Supply of alteplase

The letter [E2] provides evidence, in the form of an e-mail survey, of the effect of the research on this usage of alteplase across the UK and Ireland.

Confirmation that the preventative use of alteplase spread from the RVI is provided by the distribution of alteplase from the RVI to other hospitals. At the time of the research, alteplase was marketed as a treatment for pulmonary emboli in adults and was supplied in much larger quantities than required for paediatric HD. Since 2009, the RVI pharmacy has been breaking 300mg ampoules down into 2mg doses suitable for locking dialysis lines and these have been supplied to other NHS trusts. The table below shows the number of alteplase units repackaged and issued by the RVI to other NHS trusts [E3]. The numbers have increased substantially in Newcastle for various reasons including some longer term HD patients. In the other trusts, the numbers are reducing because small doses are now available in a commercial product. This approach means that the drug costs in Newcastle are substantially lower than the Canadian figure quoted above.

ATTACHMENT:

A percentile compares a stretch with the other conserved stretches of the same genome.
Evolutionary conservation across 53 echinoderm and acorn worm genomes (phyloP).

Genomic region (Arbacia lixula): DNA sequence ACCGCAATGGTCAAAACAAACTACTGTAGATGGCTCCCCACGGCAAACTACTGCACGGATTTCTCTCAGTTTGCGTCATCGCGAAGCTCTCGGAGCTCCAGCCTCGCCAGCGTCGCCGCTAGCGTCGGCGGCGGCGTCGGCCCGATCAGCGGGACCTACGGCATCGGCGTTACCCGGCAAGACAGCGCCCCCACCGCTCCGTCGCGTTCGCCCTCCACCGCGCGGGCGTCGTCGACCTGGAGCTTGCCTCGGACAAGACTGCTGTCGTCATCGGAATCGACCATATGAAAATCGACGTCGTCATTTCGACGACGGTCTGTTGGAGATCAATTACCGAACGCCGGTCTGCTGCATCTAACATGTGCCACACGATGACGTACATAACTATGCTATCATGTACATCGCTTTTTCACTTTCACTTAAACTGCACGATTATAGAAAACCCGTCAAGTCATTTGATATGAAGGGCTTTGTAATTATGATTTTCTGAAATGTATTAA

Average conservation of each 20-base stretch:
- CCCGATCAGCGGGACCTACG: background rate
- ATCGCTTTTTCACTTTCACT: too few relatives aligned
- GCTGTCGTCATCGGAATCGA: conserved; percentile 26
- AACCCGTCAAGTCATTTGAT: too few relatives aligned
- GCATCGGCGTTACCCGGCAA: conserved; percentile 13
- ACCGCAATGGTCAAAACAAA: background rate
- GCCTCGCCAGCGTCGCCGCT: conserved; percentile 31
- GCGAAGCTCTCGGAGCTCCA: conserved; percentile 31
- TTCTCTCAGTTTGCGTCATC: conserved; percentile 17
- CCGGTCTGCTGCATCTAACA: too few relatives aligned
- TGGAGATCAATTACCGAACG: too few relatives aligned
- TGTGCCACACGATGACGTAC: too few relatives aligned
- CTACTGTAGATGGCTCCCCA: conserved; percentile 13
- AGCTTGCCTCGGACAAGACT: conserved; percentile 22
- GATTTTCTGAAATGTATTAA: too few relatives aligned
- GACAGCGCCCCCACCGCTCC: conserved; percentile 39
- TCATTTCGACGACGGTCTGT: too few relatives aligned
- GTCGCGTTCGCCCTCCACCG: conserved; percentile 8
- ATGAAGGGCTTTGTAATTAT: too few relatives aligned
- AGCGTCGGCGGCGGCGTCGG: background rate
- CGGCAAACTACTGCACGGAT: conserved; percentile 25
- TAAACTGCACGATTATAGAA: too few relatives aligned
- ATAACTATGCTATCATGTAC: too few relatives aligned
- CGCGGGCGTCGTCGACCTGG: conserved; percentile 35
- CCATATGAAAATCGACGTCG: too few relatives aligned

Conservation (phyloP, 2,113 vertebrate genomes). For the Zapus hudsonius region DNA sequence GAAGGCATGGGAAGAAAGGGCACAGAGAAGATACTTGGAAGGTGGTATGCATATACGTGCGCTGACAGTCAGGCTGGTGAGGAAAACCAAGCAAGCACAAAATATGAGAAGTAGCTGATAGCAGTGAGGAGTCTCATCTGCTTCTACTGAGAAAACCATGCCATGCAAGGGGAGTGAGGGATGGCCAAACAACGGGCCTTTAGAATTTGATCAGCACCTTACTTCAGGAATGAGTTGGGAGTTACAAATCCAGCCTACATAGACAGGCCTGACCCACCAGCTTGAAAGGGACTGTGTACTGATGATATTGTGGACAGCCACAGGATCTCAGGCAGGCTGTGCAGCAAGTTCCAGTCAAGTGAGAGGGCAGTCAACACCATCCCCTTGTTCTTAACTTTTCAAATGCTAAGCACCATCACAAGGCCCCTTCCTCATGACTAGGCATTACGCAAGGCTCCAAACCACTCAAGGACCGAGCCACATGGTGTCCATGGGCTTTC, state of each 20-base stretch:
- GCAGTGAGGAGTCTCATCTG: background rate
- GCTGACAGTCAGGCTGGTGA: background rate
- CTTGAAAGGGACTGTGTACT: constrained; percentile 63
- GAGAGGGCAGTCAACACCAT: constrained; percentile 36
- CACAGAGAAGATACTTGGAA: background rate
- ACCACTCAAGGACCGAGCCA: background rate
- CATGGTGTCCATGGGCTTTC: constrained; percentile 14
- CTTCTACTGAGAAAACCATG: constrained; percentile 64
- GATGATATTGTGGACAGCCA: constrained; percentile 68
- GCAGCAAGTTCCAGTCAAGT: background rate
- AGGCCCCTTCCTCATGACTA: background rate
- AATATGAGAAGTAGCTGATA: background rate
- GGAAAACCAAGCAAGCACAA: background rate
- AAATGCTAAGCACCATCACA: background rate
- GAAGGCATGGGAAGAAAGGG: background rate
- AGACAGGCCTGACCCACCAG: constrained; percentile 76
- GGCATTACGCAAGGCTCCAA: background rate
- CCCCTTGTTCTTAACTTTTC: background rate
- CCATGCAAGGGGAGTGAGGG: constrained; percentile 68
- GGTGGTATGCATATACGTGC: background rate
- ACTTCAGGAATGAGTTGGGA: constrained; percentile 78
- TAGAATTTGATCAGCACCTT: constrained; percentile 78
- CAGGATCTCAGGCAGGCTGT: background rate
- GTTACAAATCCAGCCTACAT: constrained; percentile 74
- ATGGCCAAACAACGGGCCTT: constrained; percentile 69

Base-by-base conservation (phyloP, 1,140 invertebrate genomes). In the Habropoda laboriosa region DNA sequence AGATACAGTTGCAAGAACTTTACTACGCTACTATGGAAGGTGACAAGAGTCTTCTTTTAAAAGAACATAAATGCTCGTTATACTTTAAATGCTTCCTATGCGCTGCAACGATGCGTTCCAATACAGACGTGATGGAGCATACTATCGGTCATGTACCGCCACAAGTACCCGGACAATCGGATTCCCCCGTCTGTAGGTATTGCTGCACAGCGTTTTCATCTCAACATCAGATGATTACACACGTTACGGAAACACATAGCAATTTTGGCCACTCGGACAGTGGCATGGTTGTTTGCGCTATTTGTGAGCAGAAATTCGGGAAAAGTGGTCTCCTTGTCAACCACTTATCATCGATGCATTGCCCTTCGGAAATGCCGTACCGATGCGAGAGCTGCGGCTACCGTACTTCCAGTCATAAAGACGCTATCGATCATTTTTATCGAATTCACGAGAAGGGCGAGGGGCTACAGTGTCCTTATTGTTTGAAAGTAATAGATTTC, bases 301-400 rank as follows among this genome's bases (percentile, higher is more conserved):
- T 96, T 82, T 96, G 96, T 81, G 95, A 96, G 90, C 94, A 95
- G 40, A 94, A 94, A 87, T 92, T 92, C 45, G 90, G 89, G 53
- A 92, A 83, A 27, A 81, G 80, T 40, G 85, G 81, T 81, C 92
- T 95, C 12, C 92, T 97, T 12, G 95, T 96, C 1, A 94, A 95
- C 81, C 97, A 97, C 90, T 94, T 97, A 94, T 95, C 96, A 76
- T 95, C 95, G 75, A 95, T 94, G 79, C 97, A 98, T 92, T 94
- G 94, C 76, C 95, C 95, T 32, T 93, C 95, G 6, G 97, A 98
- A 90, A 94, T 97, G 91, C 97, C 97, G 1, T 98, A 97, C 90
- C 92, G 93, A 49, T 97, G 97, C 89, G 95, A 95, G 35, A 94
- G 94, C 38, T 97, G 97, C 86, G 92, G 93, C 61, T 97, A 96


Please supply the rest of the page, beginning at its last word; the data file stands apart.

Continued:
Newcastle Hospitals Other Trusts
Alteplase issued by the RVI 04/2010-03/2011 1692 UNITS 5350 UNITS
Alteplase issued by the RVI 04/2011-03/2012 2470 UNITS 3491 UNITS

Prevention of harm

Further reinforcement of the importance of changing to alteplase is given in [E4] which notes that "Clots form easily in relatively large central lines, such as those used for haemodialysis, presumably because blood enters the distal lumen", and that "Owing to the risk of pulmonary embolus, it is routine practice for children's dialysis lines to be aspirated before every use — it is apparent that small subclinical clots must be occurring, as evidenced by cardiac and post-mortem studies in children with lines for at least 3 months".